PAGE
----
What is Our Statement of Doctrine?

BY JOHN MONTAGUE

Frequently, when I tell people about To An Unknown God or ask them to support the journal, or even to read a copy of our latest issue, I get the same question: “Do you have a statement of doctrine?” When I first encountered this query, I was puzzled because its underlying assumption – namely, that there is a comprehensive statement of belief to which everyone must subscribe – conflicts with the very mission of the magazine. Worse, the question reveals an undue emphasis on possessing correct knowledge, suggesting a grave misunderstanding of the essence of Christianity.

One of our primary goals in founding this journal was to provide a forum for students to discuss and argue about the Christian faith and its implications. The idea of a forum implies that it is impossible to know that we have arrived at the correct answer. Note that this does not mean there is no truth; only that we cannot know when we have grasped it. (As I shall argue, this epistemology is the most consistent with Christian teaching.)

Perhaps those who have asked us for a statement of doctrine may protest: “But we don’t think we can be certain about everything; we’re merely asking about certain key beliefs.” Okay, and what are those key beliefs? Of course, the answer to this question can be found in the creeds published by their own churches or denominations. A sampling of these statements suggests that it is necessary to believe doctrines such as: the number of books in the Old Testament; the millennial reign of Christ; that unbelievers will suffer for eternity in a literal hell; that all people who have not said the “Jesus prayer,” including those who have never heard of Jesus, will be damned; and a variety of other beliefs that might fairly be categorized as “peripheral.” In fact, it seems that these believers have forgotten the core message of the gospel, consumed by trying to believe the right things.

It is ironic that these churches place Scripture in such ostensibly high regard yet neglect many of its very clear teachings on this subject. For instance, they might consider Paul’s words to the Corinthians:

When I came to you, brothers, I did not come with eloquence or superior wisdom as I proclaimed to you the testimony about God. For I resolved to know nothing while I was with you except Jesus Christ and him crucified. I came to you in weakness and fear, and with much trembling. My message and my preaching were not with wise and persuasive words, but with a demonstration of the Spirit’s power, so that your faith might not rest on men’s wisdom, but on God’s power. (1 Cor. 2:1–4, NIV)

In the preceding chapter, Paul harangues the church at Corinth for its bitter divisions, manifested in bickering between those who claimed to follow the teachings of Apollos and those who said they followed Peter or another apostle. Paul admonishes them to remember that it is Christ they all follow, and he appeals to them to be unified. He then reminds them that his own teaching was not based on wisdom, intelligence, or knowledge – it was based on Christ, and Christ alone. Later, Paul unequivocally tells them that their own knowledge is, at best, partial and imperfect and that it will die; he commands them instead to love – the only thing that will remain when Christ reveals himself (13:8–13).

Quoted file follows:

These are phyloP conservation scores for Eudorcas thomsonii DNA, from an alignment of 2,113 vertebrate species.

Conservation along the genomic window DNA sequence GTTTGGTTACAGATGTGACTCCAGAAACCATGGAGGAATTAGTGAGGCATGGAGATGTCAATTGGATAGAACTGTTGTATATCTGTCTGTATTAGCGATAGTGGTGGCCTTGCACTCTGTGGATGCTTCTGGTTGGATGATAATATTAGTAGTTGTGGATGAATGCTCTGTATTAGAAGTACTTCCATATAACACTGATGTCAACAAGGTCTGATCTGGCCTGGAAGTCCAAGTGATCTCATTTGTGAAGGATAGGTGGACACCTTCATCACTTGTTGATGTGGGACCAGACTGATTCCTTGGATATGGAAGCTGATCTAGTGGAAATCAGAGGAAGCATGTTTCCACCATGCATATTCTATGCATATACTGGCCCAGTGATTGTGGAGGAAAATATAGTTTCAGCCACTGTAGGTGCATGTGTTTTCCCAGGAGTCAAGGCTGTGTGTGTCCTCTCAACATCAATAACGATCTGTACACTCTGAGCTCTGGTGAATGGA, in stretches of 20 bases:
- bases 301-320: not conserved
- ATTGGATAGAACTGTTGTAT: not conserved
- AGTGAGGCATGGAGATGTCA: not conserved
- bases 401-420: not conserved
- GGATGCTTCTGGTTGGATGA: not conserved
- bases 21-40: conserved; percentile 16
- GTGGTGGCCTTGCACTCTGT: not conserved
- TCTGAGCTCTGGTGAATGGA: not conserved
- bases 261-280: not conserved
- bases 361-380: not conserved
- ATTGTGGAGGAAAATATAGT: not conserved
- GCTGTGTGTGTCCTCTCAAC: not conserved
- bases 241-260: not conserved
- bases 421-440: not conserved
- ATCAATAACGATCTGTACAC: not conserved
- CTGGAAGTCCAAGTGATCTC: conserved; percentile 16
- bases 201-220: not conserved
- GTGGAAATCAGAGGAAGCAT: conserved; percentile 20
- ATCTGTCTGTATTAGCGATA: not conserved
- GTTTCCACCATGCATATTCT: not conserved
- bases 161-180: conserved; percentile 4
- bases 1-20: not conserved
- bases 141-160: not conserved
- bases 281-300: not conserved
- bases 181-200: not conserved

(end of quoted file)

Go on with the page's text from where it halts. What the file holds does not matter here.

We should not assume that we know any better than the Corinthians, and a straightforward reading of this text suggests that many of our own doctrines of God and interpretations of Scripture are wrong. To hold onto our own, probably incorrect, beliefs so tightly that we will not even associate our names with those who do not share identical doctrine seems the height of error. In fact, it appears that these Christians have made their beliefs their religion instead of Christ, skirting dangerously close to Gnosticism.

It was against early Gnostic teachings that Paul was writing his epistle to the Corinthians,[1] and a similar heresy may be alive today under the guise of “fundamentalism.” Although Gnosticism has many strands, one of its core teachings is that salvation comes through knowledge (gnosis is the Greek word for ‘knowledge’), and the Gnostics themselves developed very elaborate systems of doctrine.[2] In fact, some scholars have called the Gnostics the “first theologians” but noted that their theology, infused as it was with certain assumptions of Hellenistic philosophy, was a departure from early Christian belief.[3] The Gnostic heresy, memorialized in its own extensive doctrines, forced the church to respond in kind with doctrines that excluded the heretics at the cost of sacrificing much of the freedom preached by Paul (e.g., 1 Cor. 10:29, Gal. 5:1) and practiced by the early church.[4]

Some of those who demand that we subscribe to right doctrine are likewise overly concerned with separating themselves from heresy, but others have gone further, seeming to preach that their knowledge saves. In fact, the Bible teaches that knowledge does not save. Consider just a few examples. First, Jesus tells the thief crucified next to him that he will be saved, even though the only things he professes are belief in his own sin and in Christ’s divinity (Luke 23:40–43). James tells us that true knowledge about God will not save: even the demons believe (Jas. 2:19). Rather, faith must become action, as in Jesus’ parable of the sheep and the goats (Matt. 25:31–46) – from this story we also learn that what we know about God is not as important as that we are known by Christ, which Paul also emphasizes (1 Cor. 13:12).